Integrating analytics can also help increase customer loyalty and boost sales. Hovsepian says that “If designed and implemented properly chatbots can help provide customers personalized recommendations and offers. This can be a powerful addition to traditional website experience, increasing the interactivity, and helping augment a digital-first customer journey.”
For example, a customer that asks about international fees on card transactions or puts a travel notification on their account might want to see offers for travel-oriented credit cards, which a chatbot could mention. Anticipating user needs and wants and offering them in a highly visible communications channel is one of the biggest use cases for bots.
Humans tend to anthropomorphize machines very easily. Even ELIZA, a very simple bot developed in the 1960s, quickly gained users’ confidence. Especially with a bit of personality, bots can help build customer loyalty and make them feel more connected.
Banking chatbots in business-facing roles
The majority of chatbots are oriented towards customers, but they have attributes that can also be highly useful for users on the business side.
Modern banking systems are complex, data-heavy, and constantly changing, making disseminating up-to-date information a priority. Chatbots, as Bahri says, “can help intelligently deflect bad experiences but, more importantly, get the right answer quickly to those inside an organization, which is effectively a quick and effective cost-saver. This, in turn, reduces some of the frustrations of a cultural shift.”
A Nintex survey from 2018 found that 49% of polled employees across industries had trouble locating documents and 55% felt that their onboarding didn’t give them access to necessary tools and documents. A 2012 McKinsey report estimated that workers were spending 1.8 hours a day searching for information, and while not all of that is avoidable, streamlining the process of accessing centrally-indexed information could cut down on wasted time significantly. Using chatbots as a way to do that is still a fairly new idea, however, and will require testing and refinement.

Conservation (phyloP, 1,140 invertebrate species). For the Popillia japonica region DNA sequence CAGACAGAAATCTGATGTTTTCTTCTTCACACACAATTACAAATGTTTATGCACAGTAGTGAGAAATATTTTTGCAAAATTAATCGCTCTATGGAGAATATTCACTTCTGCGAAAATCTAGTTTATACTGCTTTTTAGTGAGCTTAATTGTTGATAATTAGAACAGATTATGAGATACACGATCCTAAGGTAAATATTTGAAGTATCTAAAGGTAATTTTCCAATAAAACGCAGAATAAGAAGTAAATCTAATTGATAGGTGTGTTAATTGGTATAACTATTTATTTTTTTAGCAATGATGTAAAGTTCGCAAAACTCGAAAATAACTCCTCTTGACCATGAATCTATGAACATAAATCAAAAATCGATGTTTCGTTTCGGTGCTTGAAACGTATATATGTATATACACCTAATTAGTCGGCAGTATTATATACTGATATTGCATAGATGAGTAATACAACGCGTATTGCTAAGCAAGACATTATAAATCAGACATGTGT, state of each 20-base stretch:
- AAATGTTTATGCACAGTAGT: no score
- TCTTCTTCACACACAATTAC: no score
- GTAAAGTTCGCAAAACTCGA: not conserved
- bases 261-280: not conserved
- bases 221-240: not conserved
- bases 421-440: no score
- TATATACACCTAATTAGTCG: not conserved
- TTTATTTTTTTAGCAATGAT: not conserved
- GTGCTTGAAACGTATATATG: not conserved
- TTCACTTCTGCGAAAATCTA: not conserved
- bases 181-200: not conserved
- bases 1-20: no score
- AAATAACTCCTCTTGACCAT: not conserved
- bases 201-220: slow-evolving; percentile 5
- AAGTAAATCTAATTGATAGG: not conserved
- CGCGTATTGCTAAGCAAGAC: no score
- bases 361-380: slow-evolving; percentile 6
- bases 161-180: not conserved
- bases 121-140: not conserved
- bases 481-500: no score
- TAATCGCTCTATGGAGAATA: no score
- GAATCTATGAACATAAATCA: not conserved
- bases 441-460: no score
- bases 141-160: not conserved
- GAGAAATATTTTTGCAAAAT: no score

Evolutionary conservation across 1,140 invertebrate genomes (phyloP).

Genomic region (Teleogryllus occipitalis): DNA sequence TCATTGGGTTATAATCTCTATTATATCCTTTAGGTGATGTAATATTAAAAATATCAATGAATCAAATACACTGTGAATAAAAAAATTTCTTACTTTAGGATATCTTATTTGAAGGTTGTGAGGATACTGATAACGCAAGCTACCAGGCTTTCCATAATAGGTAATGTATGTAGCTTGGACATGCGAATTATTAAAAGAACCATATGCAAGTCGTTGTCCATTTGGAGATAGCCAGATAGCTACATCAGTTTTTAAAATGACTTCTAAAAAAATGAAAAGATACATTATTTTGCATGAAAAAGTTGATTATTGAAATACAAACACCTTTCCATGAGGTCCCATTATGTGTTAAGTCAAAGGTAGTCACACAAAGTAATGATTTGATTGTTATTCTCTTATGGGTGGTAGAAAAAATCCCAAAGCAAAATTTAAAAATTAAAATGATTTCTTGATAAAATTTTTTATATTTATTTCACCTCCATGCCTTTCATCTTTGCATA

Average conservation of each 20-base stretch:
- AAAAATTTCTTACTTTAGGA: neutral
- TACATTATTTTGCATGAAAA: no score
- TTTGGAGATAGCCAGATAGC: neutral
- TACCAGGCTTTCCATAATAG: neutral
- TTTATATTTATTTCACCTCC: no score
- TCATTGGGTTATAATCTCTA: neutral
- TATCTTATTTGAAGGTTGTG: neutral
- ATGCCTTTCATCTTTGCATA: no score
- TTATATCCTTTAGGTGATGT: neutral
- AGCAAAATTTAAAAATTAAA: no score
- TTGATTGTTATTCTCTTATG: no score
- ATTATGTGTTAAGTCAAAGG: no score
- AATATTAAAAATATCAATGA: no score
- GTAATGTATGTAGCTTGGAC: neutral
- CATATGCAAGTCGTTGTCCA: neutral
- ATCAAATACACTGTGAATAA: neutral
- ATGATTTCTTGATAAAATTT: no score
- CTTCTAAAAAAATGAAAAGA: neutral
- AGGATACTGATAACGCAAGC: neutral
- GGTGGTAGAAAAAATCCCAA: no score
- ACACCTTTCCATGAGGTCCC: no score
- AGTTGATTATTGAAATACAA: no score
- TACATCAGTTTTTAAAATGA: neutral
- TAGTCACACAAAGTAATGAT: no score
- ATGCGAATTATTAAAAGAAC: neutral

In back-office operations, chatbots are best viewed as automation tools that employees can use to expedite basic tasks like data entry, scheduling, or gathering information on support cases. Rik Coeckelbergs believes that “If it is well implemented, they [chatbots] could automate quite a few jobs that do not create a lot of value for banks and employees. Banks will be able to not only improve service to their customers but also to look for more value-added jobs for their employees that before were simply answering repetitive questions.”
Chatbots function best in a hybrid labor model, where human workers can use the technology to improve their workflow. As with AI in general, chatbots are best at automating repetitive, consistent tasks, leaving humans free to deal with more abstract problems that may require a wide range of interactions and qualitative inputs.
What do banking chatbots look like?
Currently, most banking chatbots respond to customer queries for information and perform basic account management tasks, but some, like JPMorgan Chase’s COIN, has already moved into the back office, performing tasks like contract analysis, system access control, and password resets. As bots become a more accepted part of marketing and support, it will likely be a lot more common to see them onboarding both customers and employees, providing knowledge base search functions, and taking on larger roles in the support and day-to-day operations.